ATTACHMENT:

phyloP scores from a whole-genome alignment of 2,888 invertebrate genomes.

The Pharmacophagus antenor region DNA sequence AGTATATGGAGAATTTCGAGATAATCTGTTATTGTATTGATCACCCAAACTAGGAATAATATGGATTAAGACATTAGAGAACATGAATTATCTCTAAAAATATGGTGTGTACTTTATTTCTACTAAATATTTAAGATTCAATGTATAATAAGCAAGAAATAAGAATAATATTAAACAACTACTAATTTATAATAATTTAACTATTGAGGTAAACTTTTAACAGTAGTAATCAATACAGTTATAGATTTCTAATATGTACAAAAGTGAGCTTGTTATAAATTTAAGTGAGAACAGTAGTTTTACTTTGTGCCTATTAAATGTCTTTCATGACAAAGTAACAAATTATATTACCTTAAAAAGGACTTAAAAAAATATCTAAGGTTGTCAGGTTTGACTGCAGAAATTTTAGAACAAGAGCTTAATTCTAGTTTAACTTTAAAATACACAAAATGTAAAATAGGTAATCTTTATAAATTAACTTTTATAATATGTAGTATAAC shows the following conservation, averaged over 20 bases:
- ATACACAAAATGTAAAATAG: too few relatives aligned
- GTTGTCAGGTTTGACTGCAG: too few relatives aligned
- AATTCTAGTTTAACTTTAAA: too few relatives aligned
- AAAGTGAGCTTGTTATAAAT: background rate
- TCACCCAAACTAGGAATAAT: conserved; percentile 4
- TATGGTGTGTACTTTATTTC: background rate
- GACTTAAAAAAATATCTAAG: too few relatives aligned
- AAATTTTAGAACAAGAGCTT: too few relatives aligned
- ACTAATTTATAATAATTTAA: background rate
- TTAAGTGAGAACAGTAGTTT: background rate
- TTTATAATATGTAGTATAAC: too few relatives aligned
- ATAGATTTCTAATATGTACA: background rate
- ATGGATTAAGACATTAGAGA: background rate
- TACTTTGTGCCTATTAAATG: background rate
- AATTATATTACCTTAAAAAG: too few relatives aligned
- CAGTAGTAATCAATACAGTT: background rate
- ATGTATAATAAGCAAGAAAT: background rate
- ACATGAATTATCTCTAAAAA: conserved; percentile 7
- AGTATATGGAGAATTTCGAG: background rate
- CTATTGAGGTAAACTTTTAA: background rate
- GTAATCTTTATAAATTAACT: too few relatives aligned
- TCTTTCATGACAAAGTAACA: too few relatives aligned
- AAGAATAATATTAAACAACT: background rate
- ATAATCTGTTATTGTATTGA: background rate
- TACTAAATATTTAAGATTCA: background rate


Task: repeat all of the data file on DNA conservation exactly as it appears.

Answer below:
phyloP scores from a whole-genome alignment of 2,888 invertebrate genomes.

The Pharmacophagus antenor region DNA sequence AGTATATGGAGAATTTCGAGATAATCTGTTATTGTATTGATCACCCAAACTAGGAATAATATGGATTAAGACATTAGAGAACATGAATTATCTCTAAAAATATGGTGTGTACTTTATTTCTACTAAATATTTAAGATTCAATGTATAATAAGCAAGAAATAAGAATAATATTAAACAACTACTAATTTATAATAATTTAACTATTGAGGTAAACTTTTAACAGTAGTAATCAATACAGTTATAGATTTCTAATATGTACAAAAGTGAGCTTGTTATAAATTTAAGTGAGAACAGTAGTTTTACTTTGTGCCTATTAAATGTCTTTCATGACAAAGTAACAAATTATATTACCTTAAAAAGGACTTAAAAAAATATCTAAGGTTGTCAGGTTTGACTGCAGAAATTTTAGAACAAGAGCTTAATTCTAGTTTAACTTTAAAATACACAAAATGTAAAATAGGTAATCTTTATAAATTAACTTTTATAATATGTAGTATAAC shows the following conservation, averaged over 20 bases:
- ATACACAAAATGTAAAATAG: too few relatives aligned
- GTTGTCAGGTTTGACTGCAG: too few relatives aligned
- AATTCTAGTTTAACTTTAAA: too few relatives aligned
- AAAGTGAGCTTGTTATAAAT: background rate
- TCACCCAAACTAGGAATAAT: conserved; percentile 4
- TATGGTGTGTACTTTATTTC: background rate
- GACTTAAAAAAATATCTAAG: too few relatives aligned
- AAATTTTAGAACAAGAGCTT: too few relatives aligned
- ACTAATTTATAATAATTTAA: background rate
- TTAAGTGAGAACAGTAGTTT: background rate
- TTTATAATATGTAGTATAAC: too few relatives aligned
- ATAGATTTCTAATATGTACA: background rate
- ATGGATTAAGACATTAGAGA: background rate
- TACTTTGTGCCTATTAAATG: background rate
- AATTATATTACCTTAAAAAG: too few relatives aligned
- CAGTAGTAATCAATACAGTT: background rate
- ATGTATAATAAGCAAGAAAT: background rate
- ACATGAATTATCTCTAAAAA: conserved; percentile 7
- AGTATATGGAGAATTTCGAG: background rate
- CTATTGAGGTAAACTTTTAA: background rate
- GTAATCTTTATAAATTAACT: too few relatives aligned
- TCTTTCATGACAAAGTAACA: too few relatives aligned
- AAGAATAATATTAAACAACT: background rate
- ATAATCTGTTATTGTATTGA: background rate
- TACTAAATATTTAAGATTCA: background rate